As long as humankind has been pushing out past our known boundaries explorers have been coming back from their journeys with wild tales of fantastic beasts and peoples. Going out over that next horizon was once akin to traveling off into space to some alien world, and the list of weird stories brought back from these adventures is long. Everything from dog-headed men to men with no heads at all, to all manner of other outlandish exotic beasts and entities populate the annals of exploration, and here we will look at some very weird tribes of people once said to exist, who display some rather odd physical properties.
One very weird tribe encountered in antiquity are called the Sciopodes, also called the Monopods, meaning “0ne foot,” and the Skiapods, meaning “shadow foot.” They supposedly inhabited the wilds of India, and appeared as dwarf-like humanoid creatures, but unique in that they had only one single foot which they used to hop about on. Far from merely a myth, they were reported by many explorers and travelers through the regions they were said to inhabit. One of the earliest reports of the Sciopodes by an outsider was made by the Greek physician and historian Ctesias in his book Indica in the 5th century BC, who insisted they were real and described the creatures as being extremely nimble and able to jump clear over a man’s head with their single giant foot. The Roman naturalist Pliny the Elder, author of the 32-volume encyclopedic Naturalis Historia ("Natural History"), also wrote much on the Sciopodes, using Ctesias as a source and saying of them:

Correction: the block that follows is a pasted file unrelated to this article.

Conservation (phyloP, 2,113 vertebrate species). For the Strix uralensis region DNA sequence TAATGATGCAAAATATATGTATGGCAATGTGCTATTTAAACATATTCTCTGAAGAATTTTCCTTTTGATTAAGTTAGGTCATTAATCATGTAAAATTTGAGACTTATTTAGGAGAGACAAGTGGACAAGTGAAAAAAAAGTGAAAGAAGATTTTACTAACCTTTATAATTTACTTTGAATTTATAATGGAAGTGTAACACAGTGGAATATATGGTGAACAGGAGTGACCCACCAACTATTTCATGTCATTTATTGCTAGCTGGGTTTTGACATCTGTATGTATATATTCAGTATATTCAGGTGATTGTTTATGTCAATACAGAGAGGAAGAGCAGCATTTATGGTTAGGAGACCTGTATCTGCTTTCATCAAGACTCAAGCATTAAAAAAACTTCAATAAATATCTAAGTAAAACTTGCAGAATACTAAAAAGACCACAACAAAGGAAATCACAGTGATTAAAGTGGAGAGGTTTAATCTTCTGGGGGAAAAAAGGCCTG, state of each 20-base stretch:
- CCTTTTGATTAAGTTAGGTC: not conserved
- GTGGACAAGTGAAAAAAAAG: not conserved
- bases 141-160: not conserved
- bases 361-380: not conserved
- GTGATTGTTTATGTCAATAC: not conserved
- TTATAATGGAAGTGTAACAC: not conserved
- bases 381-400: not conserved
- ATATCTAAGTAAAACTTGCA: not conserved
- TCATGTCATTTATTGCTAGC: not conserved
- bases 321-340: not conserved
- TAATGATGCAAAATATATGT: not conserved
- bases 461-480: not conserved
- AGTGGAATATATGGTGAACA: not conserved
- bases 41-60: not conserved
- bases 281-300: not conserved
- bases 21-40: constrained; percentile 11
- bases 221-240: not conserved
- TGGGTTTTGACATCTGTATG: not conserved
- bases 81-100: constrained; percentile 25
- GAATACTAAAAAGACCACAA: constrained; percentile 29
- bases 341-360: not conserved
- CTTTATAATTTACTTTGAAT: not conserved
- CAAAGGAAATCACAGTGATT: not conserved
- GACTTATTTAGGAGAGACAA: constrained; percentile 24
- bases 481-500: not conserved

He [Ctesias] speaks also of another race of men, who are known as Monocoli, who have only one leg, but are able to leap with surprising agility. The same people are also called Sciapodae, because they are in the habit of lying on their backs, during the time of the extreme heat, and protect themselves from the sun by the shade of their feet.
Tales of these one-footed beings were reported by other explorers and writers as well, continuing on into the Middle Ages. Most famously they were mentioned by the Spanish scholar, cleric, and one time Archbishop of Seville, Isidore of Seville, who is notable for his extensive bestiaries, which included the creatures among other more mundane animals as if they were real and claimed they lived in not India, but Ethiopia. It is unclear just how these reports and tales became so prevalent and widespread or from what they could have originated from, but it is certainly curious that people were talking about them as real creatures for over 2,000 years.
Speaking of strangely footed tribes, we also have the tales of the creatures known as the Abarimon or Antipodes, which were people who looked mostly normal except for the fact that their feet faced backwards. They were described as a savage race that lived like animals despite their mostly human appearance, and they were said to run extremely fast despite their apparent handicap, indeed far faster than any man. One of the earliest accounts of the Abarimon comes from a man named Baiton, who was the land surveyor of Alexander the Great. He would be sent into new territories and report back on the landscape, animals, and peoples of the region, and on this occasion he was sent to scope out an uncharted area of India. When Baiton came back, he told of backwards footed men who could run as fast as any animal, but unfortunately he had been unable to bring back a specimen because not only were they too nimble, but he also claimed that the creatures were unable to breathe the air outside of their own valley. They were also mentioned by the Greek explorer Megasthenes, as well as Pliny the Elder and other explorers and travelers, and were usually described as living in remote, high altitude valleys in the Himalayas.